Reading Connection – Read Between Lines
Learning to infer, or “read between the lines,” is one key to good reading comprehension. Consider these tips for helping your youngster make inferences when he reads.
Describe the setting. Pick a book, and read a few sentences to your child (without him looking). Leave out words that name the setting. Example: “Sand stretched in all directions…cacti dotted the landscape.” Can he infer where the story is set? If he isn’t sure, give him a hint. (Where do you see lots of sand and cacti?”)
Look for lessons. Fables are great for reading between the lines. Read one by Aesop, and help your youngster figure out the lesson. For instance, “The Tortoise and the Hare” teaches that even if you’re slow, you can win if you just keep going. Have him point out parts that he used to make his inference. (“The tortoise never stopped, and he took one good step after another.”)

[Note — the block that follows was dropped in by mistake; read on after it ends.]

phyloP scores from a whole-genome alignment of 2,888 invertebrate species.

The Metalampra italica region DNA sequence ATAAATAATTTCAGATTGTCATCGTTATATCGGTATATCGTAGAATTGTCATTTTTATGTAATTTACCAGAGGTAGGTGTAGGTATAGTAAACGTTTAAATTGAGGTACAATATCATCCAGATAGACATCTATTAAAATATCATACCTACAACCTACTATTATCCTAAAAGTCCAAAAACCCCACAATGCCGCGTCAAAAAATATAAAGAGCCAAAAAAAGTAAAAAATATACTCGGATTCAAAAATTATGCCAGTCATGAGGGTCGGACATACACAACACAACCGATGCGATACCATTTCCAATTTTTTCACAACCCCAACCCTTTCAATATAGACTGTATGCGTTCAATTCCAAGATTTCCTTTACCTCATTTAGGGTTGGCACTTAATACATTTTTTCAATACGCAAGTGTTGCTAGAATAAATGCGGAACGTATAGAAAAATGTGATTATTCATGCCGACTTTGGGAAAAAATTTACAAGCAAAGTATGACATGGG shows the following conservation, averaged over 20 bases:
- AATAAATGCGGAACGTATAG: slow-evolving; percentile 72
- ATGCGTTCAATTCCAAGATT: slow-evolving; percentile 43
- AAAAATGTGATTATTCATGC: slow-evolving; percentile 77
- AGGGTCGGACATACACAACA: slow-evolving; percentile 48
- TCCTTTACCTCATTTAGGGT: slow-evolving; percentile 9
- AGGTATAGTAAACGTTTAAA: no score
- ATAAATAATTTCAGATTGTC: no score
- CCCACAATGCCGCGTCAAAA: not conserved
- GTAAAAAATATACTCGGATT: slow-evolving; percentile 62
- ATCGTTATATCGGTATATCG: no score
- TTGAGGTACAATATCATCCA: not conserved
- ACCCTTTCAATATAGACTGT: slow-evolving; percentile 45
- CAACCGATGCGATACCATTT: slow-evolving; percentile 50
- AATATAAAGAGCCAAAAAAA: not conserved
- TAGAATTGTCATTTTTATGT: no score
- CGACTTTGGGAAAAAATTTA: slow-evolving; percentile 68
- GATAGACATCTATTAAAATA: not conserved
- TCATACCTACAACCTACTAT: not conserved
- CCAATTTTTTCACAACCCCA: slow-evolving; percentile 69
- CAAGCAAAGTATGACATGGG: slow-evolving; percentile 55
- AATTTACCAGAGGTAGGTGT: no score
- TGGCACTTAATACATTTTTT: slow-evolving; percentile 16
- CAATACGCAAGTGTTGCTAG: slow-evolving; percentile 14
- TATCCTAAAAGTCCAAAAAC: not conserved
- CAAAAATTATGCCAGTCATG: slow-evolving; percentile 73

Use Prompts. Questions that start with “Why do you thing…?” or “How do you know…?” can encourage your child to infer. You might ask why he thinks a character behave the way he did or how he knows it’s going to snow. Together, look for clues in the book that may help him answer the questions.
© 2014 Resource for Educators